- “In the midst of my brokenness, I have something to offer.”
- Who are the people sitting in your balcony, cheering for your successes, pushing you on to what they believe you are capable of doing?
- And then whose balcony am I sitting in? Who am I a cheerleader for? Who am I confidently pushing on because I know that they can succeed?
MY CONCLUSION or THE NUTSHELL THAT I WANT TO REMEMBER
It’s hard to put the 4 days into one nutshell. There were so many fantastic ideas that I want to consider, so many pieces of advice that I want to implement. I’m not going to do it all this year, or even next year. But I can choose to make small choices to make those bigger things possible: work in Quadrant #2: the important but not urgent, advocate for my library users and their needs, celebrate and share the successes and the progress that we make in the library, practice reflection, and, above all, stay upbeat!
September 8-10, I attended the Learning 2.011 Conference hosted by Shanghai Community International School just outside of Shanghai, China. This conference had been on my radar for nearly a year and a half prior, having heard about it as other international educators signed up for the 2010 conference, tweeted their way through the actual conference, and then followed up with blog responses to the entire thing. I knew then that I really wanted to make an effort to attend this year.
The conference was set-up was quite unlike anything I had experienced before. There were the regular keynote address (which were far from ordinary). There were a plethora of workshops on nearly any technology concept that you could imagine. There were the traditional breaks with some good food. But then, unlike other conferences I’ve attended, there were cohorts and unconference sessions.
This cohort gave me the opportunity to meet and dialogue with a number of other teacher-librarians in Asia. As a group, we decided to focus on 4 aspects of school librarianship:
- Personal Learning Networks
- E-Books in Libraries
- The Library Program
- Workshop Tool & Book Recommendation Swap
Out of these discussions, I came away with some of these insights, hopes, and ideas for my library:
- PLNs – I joined SILCAsia, a yahoo! listserv serving school librarians throughout Asia. While it is not an incredibly active group (a post every week or so), it is obviously being closely monitored. I put out a plea a week ago for examples of Curricular Request Forms and within 24 hours, I had three responses with some great ideas. There was one shared Google Doc, one school website-hosted form, and one Google Form. I will likely be creating a modified version of the Google Form to use in my library.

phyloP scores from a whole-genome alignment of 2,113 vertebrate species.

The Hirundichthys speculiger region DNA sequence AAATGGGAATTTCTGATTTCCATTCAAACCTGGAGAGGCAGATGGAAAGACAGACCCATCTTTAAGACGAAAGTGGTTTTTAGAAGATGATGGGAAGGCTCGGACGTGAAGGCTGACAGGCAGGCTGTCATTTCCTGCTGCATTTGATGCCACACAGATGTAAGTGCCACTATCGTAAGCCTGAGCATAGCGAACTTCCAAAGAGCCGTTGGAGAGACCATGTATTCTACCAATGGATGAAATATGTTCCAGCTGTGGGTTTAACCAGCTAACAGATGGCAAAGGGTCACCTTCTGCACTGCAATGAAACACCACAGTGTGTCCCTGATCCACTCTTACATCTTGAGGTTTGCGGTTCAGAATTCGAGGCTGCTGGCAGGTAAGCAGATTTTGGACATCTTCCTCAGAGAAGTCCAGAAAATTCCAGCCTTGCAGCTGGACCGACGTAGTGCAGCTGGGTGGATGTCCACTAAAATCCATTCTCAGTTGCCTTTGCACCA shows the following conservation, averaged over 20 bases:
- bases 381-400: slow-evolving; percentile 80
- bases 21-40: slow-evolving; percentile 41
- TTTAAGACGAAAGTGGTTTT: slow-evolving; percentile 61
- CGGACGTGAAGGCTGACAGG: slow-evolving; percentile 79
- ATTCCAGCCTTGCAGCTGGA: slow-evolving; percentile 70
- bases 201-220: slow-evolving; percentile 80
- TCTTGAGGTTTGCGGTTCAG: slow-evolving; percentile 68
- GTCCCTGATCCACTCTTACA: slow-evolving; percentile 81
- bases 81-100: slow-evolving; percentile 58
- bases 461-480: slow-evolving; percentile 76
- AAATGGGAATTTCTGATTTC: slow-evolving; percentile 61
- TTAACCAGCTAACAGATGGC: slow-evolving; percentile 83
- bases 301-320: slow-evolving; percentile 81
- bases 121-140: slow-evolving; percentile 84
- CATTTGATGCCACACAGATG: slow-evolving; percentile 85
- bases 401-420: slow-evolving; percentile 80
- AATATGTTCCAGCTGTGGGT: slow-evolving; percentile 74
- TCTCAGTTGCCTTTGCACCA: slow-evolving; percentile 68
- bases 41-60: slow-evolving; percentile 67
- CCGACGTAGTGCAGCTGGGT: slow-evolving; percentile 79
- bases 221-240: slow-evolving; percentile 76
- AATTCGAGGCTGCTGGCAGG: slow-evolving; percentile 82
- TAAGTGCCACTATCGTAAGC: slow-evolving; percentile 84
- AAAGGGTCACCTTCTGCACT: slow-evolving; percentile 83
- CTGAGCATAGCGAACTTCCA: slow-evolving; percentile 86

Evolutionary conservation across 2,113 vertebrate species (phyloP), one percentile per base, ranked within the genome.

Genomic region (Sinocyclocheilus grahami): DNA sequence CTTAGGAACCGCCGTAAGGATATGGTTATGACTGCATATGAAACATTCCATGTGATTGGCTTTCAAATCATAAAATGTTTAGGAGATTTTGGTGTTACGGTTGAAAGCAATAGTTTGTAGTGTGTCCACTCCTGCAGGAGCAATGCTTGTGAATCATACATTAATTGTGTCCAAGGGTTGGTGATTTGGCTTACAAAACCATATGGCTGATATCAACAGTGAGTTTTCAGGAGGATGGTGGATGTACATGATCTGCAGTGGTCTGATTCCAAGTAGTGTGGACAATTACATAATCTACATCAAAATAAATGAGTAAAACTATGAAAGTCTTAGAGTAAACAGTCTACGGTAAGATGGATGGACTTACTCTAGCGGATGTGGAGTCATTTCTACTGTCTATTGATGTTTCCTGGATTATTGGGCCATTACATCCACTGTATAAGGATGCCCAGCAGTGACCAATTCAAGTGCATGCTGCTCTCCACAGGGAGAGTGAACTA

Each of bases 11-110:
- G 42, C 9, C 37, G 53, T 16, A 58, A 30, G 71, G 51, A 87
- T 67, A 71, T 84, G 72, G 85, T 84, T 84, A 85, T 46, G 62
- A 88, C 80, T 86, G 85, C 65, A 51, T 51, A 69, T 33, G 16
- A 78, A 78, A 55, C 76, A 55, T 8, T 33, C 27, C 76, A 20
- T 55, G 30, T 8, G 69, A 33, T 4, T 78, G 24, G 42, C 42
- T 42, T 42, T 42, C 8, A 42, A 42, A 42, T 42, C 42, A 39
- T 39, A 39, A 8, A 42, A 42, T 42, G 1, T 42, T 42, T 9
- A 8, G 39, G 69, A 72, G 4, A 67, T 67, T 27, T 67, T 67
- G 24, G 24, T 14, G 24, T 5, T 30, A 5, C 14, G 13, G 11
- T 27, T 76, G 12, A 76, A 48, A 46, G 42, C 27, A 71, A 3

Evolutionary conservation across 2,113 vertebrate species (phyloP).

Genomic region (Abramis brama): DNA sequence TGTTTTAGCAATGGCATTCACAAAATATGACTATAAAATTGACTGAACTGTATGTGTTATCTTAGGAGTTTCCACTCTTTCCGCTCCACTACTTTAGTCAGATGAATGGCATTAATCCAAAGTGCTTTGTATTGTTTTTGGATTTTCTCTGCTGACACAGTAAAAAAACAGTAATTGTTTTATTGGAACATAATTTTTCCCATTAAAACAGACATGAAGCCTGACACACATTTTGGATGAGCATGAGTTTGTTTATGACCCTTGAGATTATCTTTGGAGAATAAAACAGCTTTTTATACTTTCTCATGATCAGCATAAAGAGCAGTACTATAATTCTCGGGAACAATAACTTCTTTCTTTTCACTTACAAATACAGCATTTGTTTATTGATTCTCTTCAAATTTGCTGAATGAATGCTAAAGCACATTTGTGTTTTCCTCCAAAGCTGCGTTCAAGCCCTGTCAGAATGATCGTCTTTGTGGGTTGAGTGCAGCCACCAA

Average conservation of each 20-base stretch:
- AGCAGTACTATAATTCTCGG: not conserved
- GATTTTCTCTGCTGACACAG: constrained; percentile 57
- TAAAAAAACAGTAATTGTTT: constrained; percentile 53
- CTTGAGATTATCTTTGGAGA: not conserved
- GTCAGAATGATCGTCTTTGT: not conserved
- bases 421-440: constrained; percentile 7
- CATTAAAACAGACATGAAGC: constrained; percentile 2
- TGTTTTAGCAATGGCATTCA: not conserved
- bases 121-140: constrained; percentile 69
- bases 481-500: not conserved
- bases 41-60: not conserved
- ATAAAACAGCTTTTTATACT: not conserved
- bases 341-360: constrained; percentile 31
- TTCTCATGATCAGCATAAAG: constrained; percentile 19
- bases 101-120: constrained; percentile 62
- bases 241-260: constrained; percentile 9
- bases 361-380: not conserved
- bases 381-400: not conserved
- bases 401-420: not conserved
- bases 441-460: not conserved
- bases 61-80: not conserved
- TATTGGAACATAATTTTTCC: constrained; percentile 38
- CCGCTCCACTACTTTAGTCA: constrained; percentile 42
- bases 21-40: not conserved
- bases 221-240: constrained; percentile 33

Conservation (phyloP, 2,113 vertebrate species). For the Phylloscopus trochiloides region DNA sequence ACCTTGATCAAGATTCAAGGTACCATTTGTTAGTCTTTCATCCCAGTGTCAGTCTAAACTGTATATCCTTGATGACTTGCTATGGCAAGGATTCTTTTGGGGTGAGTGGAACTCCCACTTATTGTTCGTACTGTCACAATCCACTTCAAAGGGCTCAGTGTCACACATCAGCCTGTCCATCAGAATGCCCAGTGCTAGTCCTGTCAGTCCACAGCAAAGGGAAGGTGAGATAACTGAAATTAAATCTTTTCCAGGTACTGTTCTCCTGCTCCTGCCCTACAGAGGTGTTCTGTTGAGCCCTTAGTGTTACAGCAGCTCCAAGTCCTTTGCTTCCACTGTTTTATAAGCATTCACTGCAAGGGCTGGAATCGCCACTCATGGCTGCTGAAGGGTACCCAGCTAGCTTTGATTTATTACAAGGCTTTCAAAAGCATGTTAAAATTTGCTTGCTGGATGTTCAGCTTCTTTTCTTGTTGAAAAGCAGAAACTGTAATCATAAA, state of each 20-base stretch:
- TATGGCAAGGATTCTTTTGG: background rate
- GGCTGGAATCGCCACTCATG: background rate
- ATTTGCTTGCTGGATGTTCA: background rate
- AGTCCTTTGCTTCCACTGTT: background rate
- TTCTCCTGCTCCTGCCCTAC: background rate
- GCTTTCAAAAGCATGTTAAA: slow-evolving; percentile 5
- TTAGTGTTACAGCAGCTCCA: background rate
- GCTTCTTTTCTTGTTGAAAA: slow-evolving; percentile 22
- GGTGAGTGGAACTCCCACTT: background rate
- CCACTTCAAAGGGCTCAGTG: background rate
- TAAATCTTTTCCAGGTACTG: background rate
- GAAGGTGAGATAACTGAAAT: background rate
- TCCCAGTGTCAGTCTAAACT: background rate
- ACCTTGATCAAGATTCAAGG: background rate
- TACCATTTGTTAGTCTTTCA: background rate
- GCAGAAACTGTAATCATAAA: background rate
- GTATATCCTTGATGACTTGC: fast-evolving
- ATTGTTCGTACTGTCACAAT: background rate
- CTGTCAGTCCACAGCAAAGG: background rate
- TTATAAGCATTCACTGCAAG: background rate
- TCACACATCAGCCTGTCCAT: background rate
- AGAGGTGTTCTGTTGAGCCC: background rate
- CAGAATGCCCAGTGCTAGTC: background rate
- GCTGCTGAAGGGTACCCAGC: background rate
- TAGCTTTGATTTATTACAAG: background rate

- Ebooks – I’ve been thinking a lot about how to start getting ebooks into my library. I still don’t have a definite answer but I have a much better idea about what I would like to see on whatever device we decide upon. One idea that came up was purchasing non-fiction in a digital form. This makes even more sense with how much weeding we’re currently doing in our non-fiction section. Digital content has the potential to be updated whereas our hardcopies are stuck in their publication year.
- Ebooks – Wheelers is definitely a possibility as an ebook provider for us here in the Philippines. I like that they are not married to a certain device but can work on Apple products, Android devices, and a variety of other e-readers.
- Library Program – Databases were a big topic of conversation. They are so expensive and many of us wonder whether we are actually getting enough use out of them. One librarian talked about a 300% increase in the use of databases when she started running reports, individually working with teachers, encouraging teachers to require a variety of resources, and then supporting teachers when they came into the library. This is already a method that I’m using but I know that I could see improvement if I was able to spend more time teaching the databases to the teachers prior to their needing it in class.
- Library Program – I also came away with a desire to increase our online presence in the library. We will likely be creating a Library Homepage for our library computers before next school year. I’d also like to develop a Facebook Fan Page for the library to get the word out about new books and new initiatives in the library.